Inter-War Unemployment in West Durham G.H.J. Daysh and J.S. Symonds e t al
No description of West Durham can be complete which ignores the unemployment experience of the area, for it was unemployment that so strongly influenced the course of West Durham’s industrial history during the 1930s. Throughout the pre-war decade there was serious unemployment in West Durham, and this inevitably caused unrest and a movement out of the area. The effects of the unemployment are still obvious today in the poor condition and appearance of the area, and lack of what may be called social capital. In July 1929 there were 14,090 persons unemployed in West Durham, 14.7 per cent of the insured population. By July 1932 the number of unemployed had risen to 44,699,45.8 per cent of West Durham’s insured population. These figures plainly indicate the state of industrial paralysis which pervaded the area. Even when the Depression had passed there were still 17,605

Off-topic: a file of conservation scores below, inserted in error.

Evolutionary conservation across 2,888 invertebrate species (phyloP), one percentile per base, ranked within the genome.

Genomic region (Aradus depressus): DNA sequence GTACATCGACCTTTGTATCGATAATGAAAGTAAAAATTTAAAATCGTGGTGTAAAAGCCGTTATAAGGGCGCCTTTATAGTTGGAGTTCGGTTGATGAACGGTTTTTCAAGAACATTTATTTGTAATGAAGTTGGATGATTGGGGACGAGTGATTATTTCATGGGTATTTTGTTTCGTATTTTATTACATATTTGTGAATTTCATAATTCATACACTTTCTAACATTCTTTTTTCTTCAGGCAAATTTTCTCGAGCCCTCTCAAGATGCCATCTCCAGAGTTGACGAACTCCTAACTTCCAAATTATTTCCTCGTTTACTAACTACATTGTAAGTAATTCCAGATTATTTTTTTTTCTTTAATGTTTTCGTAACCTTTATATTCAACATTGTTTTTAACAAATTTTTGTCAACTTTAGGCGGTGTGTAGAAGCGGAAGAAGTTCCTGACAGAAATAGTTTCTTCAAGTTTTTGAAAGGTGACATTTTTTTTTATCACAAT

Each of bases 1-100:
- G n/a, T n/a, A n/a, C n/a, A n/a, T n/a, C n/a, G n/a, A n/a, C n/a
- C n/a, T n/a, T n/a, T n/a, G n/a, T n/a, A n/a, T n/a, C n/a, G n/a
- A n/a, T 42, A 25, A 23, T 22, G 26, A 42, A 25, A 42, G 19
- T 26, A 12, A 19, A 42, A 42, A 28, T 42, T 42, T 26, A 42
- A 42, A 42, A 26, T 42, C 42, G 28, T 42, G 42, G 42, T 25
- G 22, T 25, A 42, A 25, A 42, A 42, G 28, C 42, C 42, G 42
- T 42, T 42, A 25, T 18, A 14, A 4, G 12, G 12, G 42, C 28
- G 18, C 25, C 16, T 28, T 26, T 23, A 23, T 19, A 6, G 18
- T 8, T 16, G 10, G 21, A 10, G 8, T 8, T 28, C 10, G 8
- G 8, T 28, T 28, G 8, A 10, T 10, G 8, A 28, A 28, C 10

persons unemployed in July 1937, 17.6 per cent of the number insured in West Durham, and it was not until the war and the subsequent boom period that West Durham ceased to have an unemployment problem.